Moses was born in 1935 in Harlem, New York, into a family he said had “come down in the world”. His paternal grandfather was an eminent Baptist minister, an uncle was a professor and a cousin had been an architect. But Bob’s father, Gregory Moses, worked as a janitor during the Depression and eventually became an alcoholic, leaving his mother, Louise (nee Parris) to pick up the pieces.
Bob went to Stuyvesant high school and on a scholarship to Hamilton College in Clinton, New York, a small institution that was conservative in many ways but liberal on race. There he was introduced to the writings of Albert Camus: a dog-eared copy of The Rebel stayed with him during dangerous times in Mississippi.
He did well enough at Hamilton to be accepted as a student at Harvard, where in 1957 he took a course in mathematical logic under the great philosopher Willard Van Orman Quine. But he had to drop out in 1958 when his mother died and his father had a breakdown. He taught maths briefly at the Horace Mann school in the Bronx. Then, visiting a cousin in Virginia, he witnessed a sit-in and decided to devote his life to the African American cause.
In 1960 he joined the Student Nonviolent Coordinating Committee, known colloquially as Snick, which sent him to Mississippi as its first field secretary. He focused on voting behavior, reasoning that no amount of opening-up of segregated lunch counters would give poor black people in Mississippi the respect they needed from white politicians.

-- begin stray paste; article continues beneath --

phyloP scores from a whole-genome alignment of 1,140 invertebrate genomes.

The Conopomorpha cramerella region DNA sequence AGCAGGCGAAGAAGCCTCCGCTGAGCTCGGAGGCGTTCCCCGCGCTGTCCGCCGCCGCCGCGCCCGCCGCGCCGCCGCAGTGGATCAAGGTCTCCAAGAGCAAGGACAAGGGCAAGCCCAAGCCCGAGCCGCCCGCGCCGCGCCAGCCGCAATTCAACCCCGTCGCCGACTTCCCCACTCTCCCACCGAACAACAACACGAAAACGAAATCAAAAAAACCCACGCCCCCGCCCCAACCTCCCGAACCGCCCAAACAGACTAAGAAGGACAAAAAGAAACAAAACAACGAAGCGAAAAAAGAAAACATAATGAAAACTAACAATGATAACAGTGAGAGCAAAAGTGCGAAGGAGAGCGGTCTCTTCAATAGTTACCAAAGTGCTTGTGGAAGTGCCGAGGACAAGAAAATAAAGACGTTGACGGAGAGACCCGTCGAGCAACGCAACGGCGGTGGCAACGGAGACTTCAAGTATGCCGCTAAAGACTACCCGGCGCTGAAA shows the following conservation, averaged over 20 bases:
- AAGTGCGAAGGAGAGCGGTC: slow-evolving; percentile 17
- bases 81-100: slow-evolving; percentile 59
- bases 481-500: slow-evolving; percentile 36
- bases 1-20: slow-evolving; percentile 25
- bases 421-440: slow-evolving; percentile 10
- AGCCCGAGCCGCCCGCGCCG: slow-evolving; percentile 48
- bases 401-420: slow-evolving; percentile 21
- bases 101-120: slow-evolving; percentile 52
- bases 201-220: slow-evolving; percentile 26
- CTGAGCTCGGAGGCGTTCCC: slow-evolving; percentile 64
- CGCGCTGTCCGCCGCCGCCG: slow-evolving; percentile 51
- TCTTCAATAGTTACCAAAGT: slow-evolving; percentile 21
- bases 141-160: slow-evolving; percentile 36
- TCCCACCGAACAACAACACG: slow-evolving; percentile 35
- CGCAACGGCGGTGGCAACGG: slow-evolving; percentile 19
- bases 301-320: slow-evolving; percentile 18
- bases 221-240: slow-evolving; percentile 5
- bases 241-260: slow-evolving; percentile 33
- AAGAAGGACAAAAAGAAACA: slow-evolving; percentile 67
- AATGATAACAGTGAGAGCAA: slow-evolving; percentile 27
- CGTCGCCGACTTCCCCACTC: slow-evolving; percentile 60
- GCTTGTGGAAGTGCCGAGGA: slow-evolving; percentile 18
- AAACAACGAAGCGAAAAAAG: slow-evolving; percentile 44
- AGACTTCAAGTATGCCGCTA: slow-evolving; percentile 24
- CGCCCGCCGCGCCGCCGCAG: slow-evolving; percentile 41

It was hard, lonely and dangerous work. According to one source, 63 African Americans were killed in voting-related situations in Mississippi during the early 60s. It was not long before Moses, too, experienced violence. A car he was in was machine-gunned. He was badly beaten, and had the temerity to sue his alleged assailant, who was acquitted. He was also arrested and imprisoned, usually briefly, on a number of occasions.
He became a field secretary for SNCC and began work in the civil rights movement in Mississippi in 1961, helping organize voter registration, sit-ins, Freedom Schools and finally Freedom Summer, where college students from the North came to change Mississippi. He served as co-director of the Council of Federated Organizations (COFO), the umbrella civil rights organization.
In 1964, he helped found the Mississippi Freedom Democratic Party with Fannie Lou Hamer to challenge the all-white Mississippi delegation at the 1964 Democratic National Convention, leading to the integration of the Democratic Party. He became involved in the anti-war movement and left COFO and SNCC.
In 1982, he used his MacArthur Foundation “genius” grant to create the Algebra Project, which improved math skills among minority students. “The civil rights work in the 1960s culminated in the national response to protect a fundamental right: the right to vote,” Moses explained. “Our current work seeks a national response to establish a fundamental right: the right of every child to a quality public school education.”
In 2001, Moses’ book on the work, Radical Equations: Civil Rights from Mississippi to the Algebra Project, outlined how this new project represented the same work. “Everyone said sharecroppers were apathetic until we got them demanding to vote. That finally got attention,” he wrote. “Here, where kids are falling wholesale through the cracks — or chasms.”
Moses dispelled critics who claim the students don’t want to learn. “The only ones who can dispel that notion are the kids themselves. They … have to demand what everyone says they don’t want.” When Moses died in 2021, Barack Obama tweeted, “Bob Moses was a hero of mine. His quiet confidence helped shape the civil rights movement, and he inspired generations of young people looking to make a difference.” Historian Taylor Branch called Moses’ influence “almost on par with Martin Luther King, and yet he’s almost totally unknown.”